You would think with all that money I would qualify for something for my 3 NFL caused knee surgeries, 9 NFL caused brain surgeries and 30 plus years of gran mal seizures but I don’t.

      Here is a peak at what those young players are headed for.

      KVIE Channel 6 Sidelined: Concussions In Sports 12/19/12

      Channel 13 News Sacramento 10/29/12 Terry Tuatolo interview

      NPR: A Brain, A Life, Battered by Football

      And my attempt to mitigate some of the carnage.

      Visger Rules – Recommended Changes to NFL Rules | The Sport Digest Dec 16, 2010 … George Visger, who played defensive tackle for the University of Colorado in the 1977 Orange Bowl, and won a Super Bowl championship in 1981…/visger-rules-recommended-changes-to-nfl-rules/ – Cached

      George Visger
      Wildlife Biologist/TBI Consultant
      The Visger Group

    • A Concerned Mom January 29, 2013 / 06:41

      I’m not sure if the insurance companies are going to withdraw coverage, or if we’re going to see risk transferred to the player/parent. It’s not unusual to see additional immunity language in concussion laws. In addition, believe USA Football has an agreement with an insurer to provide coverage to youth leagues which participate in their program.

      Think for now, at lower levels they’re going to try to go with headsup play. Can’t help thinking that much could depend on what’s discovered through new research. In any event, guess having kids hit less is better than what we did in the past. I’m just not sure if it’s good enough.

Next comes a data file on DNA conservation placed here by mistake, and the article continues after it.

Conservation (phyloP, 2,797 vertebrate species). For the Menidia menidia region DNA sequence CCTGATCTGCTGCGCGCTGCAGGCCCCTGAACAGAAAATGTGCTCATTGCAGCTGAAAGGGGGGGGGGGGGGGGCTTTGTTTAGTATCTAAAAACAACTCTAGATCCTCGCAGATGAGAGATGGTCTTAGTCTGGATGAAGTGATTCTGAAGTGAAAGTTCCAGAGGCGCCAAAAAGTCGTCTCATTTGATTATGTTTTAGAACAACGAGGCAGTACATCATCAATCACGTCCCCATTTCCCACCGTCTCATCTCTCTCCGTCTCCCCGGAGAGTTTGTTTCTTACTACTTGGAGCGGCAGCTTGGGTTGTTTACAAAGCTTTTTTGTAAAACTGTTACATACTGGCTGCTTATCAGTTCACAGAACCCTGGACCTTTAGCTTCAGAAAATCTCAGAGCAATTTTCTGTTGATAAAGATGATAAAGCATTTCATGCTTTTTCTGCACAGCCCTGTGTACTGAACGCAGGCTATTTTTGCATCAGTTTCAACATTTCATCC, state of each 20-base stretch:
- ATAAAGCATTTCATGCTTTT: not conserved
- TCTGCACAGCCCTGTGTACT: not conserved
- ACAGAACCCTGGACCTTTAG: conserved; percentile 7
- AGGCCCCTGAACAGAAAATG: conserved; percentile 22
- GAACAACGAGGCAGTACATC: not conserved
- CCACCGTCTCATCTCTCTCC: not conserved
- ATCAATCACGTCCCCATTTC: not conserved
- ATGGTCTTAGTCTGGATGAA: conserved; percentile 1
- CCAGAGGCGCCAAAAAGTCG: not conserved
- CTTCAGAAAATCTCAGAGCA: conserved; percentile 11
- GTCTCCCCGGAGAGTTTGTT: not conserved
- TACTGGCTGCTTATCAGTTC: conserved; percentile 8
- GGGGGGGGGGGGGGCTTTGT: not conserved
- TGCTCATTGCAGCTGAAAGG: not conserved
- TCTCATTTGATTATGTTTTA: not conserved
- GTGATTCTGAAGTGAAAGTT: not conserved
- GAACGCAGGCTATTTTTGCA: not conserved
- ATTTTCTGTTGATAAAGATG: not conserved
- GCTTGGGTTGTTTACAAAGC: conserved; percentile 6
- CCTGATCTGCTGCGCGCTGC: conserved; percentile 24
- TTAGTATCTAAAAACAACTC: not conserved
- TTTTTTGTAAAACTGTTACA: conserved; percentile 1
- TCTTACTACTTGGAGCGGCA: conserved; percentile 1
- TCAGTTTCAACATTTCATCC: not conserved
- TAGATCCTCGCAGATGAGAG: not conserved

2. Parents and players need to be well educated pertaining to the following fundamental concern re…an athlete suffering any college, high school or professionally- related sport injury:

    Down the road another insurance carrier may not cover further medical problems resulting from the earlier sustained injury as the earlier injury may be perceived as a “pre-existing injury” and thus not covered under a current health insurance policy.

    Retired NFL Football players have reported this problem…of denial of insurance claim due to pre-existing injury.

    Thus athletes should minimally receive ongoing health coverage for the sustained injury from the NFL, college, university or school district played.

    In addition, seems like a strong argument exists for objectively obtaining Worker’s Compensation for injuries suffered while participating in NCAA and the professional sports. Unfortunately NFL players reportedly have not fared welll with W. C Board decisions.

    Furthermore, perhaps another and ” masked ” reason the NCAA has failed to support both the insuring and financial compensation to athletes who generate both mucho monies and free advertising for the schools,..

    may lie in concern that if the athletes receive financial compensation…the collleges and universities may eventually be subject ot Worker’s Comp Insurance fees…???? and other legal claims.

    • last paragraph repeated below..accidently hit send button before correcting typos…

      may lie in concern that if the athletes receive financial compensation…the colleges and universities may eventually be subject to Worker’s Comp Insurance fees…and other legal claims ???.

      • joe bloggs January 30, 2013 / 10:16

        NFL Players have even more problems with disability than they do with worker’s comp.

        The NCAA is insulated by a 1952 decisions that exempted them for worker’s comp. The NCAA D-1 schools will need to admit their teams (revenue sports) are minor-league, pay salaries, conform to labor laws and dispense with the phoney educational component.